Expletive Deleted

Expletive-DeletedBy James L. Goldsmith, Esq.

In news and other articles, another’s profanity is frequently replaced with “expletive deleted.” Some use the term in self-censorship. More often, we just let the expletives fly. At that moment it might feel quite good to do so; upon reflection, not so good. Realtors® hold no ownership on profanity or expletives deleted, the inspiration for this article did, however, arise in the context of a Realtor®-related dispute.

The matter involved the termination of a broker- salesperson relationship. The salesperson was moving on and the broker was quite unhappy. A dispute arose over payment for transactions that were pending at the time the salesperson gave notice, and about other money matters and file possession. The details matter to the disputants, but not so much to us.

The aggrieved salesperson enlisted the aid of an attorney who, like many of us, believe that every effort should be made to spare a brawl. He wrote to the broker and explained the issue from his client’s perspective and made a financial demand to be exchanged for a release from further liability.

Replies to a demand are best fashioned once one has cooled off. The broker, however, was not of this mind and before reading the entire letter called the attorney and let him have it. Expletive deleted. Expletive deleted. Expletive deleted.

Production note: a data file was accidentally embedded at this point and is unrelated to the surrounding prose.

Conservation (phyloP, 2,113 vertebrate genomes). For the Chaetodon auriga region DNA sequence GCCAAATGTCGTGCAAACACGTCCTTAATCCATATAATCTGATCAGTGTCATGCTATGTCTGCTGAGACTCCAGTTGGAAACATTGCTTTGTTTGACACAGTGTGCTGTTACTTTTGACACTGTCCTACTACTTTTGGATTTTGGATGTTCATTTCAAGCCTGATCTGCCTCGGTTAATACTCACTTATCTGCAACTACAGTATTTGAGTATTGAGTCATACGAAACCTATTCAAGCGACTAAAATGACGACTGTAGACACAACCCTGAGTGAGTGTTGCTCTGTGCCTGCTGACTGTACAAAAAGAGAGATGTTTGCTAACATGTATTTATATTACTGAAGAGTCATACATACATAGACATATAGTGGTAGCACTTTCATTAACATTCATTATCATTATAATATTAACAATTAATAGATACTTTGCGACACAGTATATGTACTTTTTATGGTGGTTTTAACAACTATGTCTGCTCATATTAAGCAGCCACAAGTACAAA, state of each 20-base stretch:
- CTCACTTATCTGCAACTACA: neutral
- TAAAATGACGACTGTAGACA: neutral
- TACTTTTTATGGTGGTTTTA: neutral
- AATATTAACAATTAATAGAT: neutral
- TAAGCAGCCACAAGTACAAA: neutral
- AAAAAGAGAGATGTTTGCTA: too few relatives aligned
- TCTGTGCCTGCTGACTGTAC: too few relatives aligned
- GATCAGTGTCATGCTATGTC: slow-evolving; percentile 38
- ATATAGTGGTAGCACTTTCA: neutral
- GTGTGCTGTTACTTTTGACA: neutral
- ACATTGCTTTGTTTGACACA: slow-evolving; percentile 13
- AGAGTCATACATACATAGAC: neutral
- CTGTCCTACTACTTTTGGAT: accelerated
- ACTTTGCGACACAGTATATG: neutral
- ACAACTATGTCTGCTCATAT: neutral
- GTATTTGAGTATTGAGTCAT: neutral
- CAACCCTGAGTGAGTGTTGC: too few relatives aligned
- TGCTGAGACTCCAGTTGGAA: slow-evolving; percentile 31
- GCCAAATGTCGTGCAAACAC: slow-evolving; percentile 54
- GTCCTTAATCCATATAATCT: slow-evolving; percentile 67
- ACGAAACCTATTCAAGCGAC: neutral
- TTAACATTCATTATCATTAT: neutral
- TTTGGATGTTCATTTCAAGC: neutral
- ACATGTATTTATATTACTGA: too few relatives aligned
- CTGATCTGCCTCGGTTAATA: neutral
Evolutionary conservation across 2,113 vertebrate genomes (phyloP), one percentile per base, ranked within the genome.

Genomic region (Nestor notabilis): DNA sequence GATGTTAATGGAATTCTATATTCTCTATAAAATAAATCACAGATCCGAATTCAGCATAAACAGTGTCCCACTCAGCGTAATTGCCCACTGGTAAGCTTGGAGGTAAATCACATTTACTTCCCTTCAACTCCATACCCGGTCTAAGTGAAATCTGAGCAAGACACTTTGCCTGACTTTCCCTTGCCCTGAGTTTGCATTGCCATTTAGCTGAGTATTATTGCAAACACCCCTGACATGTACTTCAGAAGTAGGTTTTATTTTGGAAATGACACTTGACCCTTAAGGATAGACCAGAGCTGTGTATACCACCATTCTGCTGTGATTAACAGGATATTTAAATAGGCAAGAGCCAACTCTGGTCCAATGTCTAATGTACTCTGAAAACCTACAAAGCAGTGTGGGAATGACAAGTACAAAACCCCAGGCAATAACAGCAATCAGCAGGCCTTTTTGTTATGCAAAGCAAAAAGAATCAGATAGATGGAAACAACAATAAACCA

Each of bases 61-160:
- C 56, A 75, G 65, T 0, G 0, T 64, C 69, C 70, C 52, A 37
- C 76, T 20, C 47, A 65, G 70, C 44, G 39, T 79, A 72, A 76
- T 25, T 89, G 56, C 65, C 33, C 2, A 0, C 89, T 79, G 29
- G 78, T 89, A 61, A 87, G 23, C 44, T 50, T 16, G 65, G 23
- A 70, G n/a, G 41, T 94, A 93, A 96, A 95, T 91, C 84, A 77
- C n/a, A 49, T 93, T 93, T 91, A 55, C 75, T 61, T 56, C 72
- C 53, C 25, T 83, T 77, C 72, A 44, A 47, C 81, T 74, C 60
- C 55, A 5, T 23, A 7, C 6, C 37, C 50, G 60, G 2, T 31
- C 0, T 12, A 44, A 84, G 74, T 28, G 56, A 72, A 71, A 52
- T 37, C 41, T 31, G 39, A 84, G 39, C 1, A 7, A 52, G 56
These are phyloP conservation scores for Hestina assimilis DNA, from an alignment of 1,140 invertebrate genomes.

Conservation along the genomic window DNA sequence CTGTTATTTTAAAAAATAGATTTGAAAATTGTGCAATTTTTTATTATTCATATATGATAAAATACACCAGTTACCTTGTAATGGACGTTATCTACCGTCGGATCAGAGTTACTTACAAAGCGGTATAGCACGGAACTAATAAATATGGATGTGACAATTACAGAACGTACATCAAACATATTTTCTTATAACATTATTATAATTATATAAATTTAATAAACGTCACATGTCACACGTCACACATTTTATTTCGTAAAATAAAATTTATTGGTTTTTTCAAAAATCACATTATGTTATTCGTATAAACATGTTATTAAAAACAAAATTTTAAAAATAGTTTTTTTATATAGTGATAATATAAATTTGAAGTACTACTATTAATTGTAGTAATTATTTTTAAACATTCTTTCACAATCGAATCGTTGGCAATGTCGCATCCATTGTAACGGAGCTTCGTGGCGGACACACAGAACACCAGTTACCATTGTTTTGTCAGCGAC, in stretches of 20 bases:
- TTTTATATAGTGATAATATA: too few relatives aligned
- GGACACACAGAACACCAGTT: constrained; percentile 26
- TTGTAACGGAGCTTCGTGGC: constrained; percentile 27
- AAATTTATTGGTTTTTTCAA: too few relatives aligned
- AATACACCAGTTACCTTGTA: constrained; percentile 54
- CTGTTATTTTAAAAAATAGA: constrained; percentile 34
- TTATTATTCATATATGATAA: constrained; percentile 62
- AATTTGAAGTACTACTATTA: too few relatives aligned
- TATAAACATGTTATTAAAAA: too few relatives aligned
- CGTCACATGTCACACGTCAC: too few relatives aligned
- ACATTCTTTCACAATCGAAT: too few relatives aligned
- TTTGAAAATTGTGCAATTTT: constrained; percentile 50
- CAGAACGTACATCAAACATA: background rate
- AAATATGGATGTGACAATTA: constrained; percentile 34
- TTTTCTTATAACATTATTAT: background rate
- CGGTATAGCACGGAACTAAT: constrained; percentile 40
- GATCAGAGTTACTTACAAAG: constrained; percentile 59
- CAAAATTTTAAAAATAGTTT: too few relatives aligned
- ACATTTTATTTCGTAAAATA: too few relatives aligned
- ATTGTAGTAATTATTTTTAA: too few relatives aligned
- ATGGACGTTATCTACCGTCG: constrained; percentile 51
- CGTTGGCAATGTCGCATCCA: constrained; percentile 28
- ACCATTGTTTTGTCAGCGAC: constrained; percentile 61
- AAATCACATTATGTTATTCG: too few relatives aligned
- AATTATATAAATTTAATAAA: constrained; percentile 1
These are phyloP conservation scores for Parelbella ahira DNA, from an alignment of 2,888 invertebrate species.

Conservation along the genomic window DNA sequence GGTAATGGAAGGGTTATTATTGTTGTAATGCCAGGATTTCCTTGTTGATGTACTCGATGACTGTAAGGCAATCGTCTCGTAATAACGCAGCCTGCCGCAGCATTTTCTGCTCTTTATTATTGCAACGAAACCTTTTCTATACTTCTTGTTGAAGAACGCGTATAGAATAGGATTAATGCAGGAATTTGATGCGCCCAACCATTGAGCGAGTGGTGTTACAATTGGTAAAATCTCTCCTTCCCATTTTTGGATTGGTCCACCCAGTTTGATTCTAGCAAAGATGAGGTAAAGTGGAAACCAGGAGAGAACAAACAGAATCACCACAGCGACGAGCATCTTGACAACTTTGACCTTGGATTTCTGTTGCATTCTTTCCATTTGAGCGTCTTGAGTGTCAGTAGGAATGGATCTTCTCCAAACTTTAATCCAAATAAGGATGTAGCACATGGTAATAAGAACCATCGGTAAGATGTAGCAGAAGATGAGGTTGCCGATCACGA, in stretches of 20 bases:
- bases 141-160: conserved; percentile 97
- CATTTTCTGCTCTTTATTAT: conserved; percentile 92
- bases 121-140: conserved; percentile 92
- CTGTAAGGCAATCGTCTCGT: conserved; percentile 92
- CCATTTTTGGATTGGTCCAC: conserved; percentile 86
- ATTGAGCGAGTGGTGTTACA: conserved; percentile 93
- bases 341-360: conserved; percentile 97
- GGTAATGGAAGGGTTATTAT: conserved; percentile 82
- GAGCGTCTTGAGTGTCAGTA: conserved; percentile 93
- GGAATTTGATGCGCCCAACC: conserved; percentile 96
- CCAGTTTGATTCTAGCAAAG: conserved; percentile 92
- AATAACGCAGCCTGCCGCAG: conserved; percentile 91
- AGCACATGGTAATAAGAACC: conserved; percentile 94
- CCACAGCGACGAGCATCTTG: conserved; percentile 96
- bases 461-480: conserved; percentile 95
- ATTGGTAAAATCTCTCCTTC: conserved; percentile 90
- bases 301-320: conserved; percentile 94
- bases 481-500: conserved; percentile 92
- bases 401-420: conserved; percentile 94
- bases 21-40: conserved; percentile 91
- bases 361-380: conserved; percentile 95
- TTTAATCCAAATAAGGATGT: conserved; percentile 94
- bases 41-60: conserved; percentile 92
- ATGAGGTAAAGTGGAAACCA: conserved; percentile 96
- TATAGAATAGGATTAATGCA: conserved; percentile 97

Not unpredictably the broker’s call did not bring the lawyer to his knees or send him packing. Instead, the lawyer hastened to sue the broker and brokerage. The broker assumed his errors and omissions insurance policy would cover the costs of defense and losses, if any. It did not. The matter was not asserted by a consumer claiming to have been harmed by the Realtor®’s malpractice. By the time the insurer declined coverage, the broker was beyond the 20 days provided to respond to the complaint. The lawyer sent a 10-day notice of intent to take a default judgment and assured the broker, in writing, that there would be no extension of time for any reason (most lawyers will grant an extension). It seems that the broker’s initial telephone call had left its mark!